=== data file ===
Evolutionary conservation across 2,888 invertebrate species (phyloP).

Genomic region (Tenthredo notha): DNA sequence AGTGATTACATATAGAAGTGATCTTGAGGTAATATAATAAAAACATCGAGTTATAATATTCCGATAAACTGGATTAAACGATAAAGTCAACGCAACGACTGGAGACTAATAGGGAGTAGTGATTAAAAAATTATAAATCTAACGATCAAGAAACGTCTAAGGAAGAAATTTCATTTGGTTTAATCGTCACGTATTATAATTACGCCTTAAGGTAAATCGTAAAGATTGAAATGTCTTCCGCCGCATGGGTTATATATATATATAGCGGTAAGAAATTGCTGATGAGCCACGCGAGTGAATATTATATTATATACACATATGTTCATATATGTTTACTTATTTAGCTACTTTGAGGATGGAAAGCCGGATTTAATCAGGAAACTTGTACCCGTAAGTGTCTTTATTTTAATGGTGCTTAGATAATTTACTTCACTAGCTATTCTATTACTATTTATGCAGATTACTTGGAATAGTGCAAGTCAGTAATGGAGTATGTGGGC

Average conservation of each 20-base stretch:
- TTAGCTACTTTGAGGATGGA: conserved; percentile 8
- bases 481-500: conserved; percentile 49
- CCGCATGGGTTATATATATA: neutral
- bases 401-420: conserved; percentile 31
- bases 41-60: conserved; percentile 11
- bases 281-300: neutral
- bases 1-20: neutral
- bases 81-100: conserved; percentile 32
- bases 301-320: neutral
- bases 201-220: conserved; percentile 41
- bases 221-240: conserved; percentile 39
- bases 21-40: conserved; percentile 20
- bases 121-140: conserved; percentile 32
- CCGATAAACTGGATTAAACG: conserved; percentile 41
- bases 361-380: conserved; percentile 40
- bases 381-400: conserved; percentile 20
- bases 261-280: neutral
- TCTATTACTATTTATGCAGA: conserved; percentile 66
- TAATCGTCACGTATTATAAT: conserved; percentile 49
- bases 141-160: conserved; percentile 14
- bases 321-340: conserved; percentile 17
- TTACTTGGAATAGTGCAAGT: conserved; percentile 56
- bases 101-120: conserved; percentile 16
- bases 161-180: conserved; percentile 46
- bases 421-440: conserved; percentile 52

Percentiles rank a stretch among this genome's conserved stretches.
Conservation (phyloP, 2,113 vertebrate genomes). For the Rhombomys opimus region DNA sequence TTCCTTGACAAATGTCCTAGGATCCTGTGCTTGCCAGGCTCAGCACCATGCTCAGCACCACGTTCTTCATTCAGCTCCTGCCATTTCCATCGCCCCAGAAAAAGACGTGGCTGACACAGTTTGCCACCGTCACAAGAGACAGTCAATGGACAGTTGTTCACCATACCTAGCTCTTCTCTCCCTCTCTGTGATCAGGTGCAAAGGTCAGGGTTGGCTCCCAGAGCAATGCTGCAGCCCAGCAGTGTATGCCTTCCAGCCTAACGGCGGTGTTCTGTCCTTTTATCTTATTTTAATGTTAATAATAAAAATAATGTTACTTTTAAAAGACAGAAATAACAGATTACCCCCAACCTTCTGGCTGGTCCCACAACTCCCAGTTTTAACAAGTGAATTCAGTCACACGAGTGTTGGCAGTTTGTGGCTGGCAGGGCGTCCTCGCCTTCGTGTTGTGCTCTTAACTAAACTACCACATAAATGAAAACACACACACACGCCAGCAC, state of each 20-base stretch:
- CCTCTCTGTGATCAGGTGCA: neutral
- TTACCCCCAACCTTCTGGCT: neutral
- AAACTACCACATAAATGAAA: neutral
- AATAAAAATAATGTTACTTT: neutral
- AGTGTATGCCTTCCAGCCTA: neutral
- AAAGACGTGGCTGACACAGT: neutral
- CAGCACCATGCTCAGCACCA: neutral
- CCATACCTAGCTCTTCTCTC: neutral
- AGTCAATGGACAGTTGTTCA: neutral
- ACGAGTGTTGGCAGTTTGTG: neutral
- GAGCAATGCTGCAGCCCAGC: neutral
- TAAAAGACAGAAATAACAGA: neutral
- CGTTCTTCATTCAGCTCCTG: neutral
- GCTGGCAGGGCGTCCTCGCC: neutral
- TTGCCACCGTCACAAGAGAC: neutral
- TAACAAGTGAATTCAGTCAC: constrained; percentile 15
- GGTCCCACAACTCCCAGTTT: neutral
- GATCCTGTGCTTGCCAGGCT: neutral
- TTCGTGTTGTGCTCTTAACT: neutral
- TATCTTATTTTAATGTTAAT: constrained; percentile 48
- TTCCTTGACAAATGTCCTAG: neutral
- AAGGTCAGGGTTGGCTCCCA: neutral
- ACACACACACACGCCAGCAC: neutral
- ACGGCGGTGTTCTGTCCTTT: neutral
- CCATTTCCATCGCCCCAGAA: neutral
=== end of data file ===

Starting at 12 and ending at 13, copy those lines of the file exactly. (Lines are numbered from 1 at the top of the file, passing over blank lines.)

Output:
- bases 301-320: neutral
- bases 201-220: conserved; percentile 41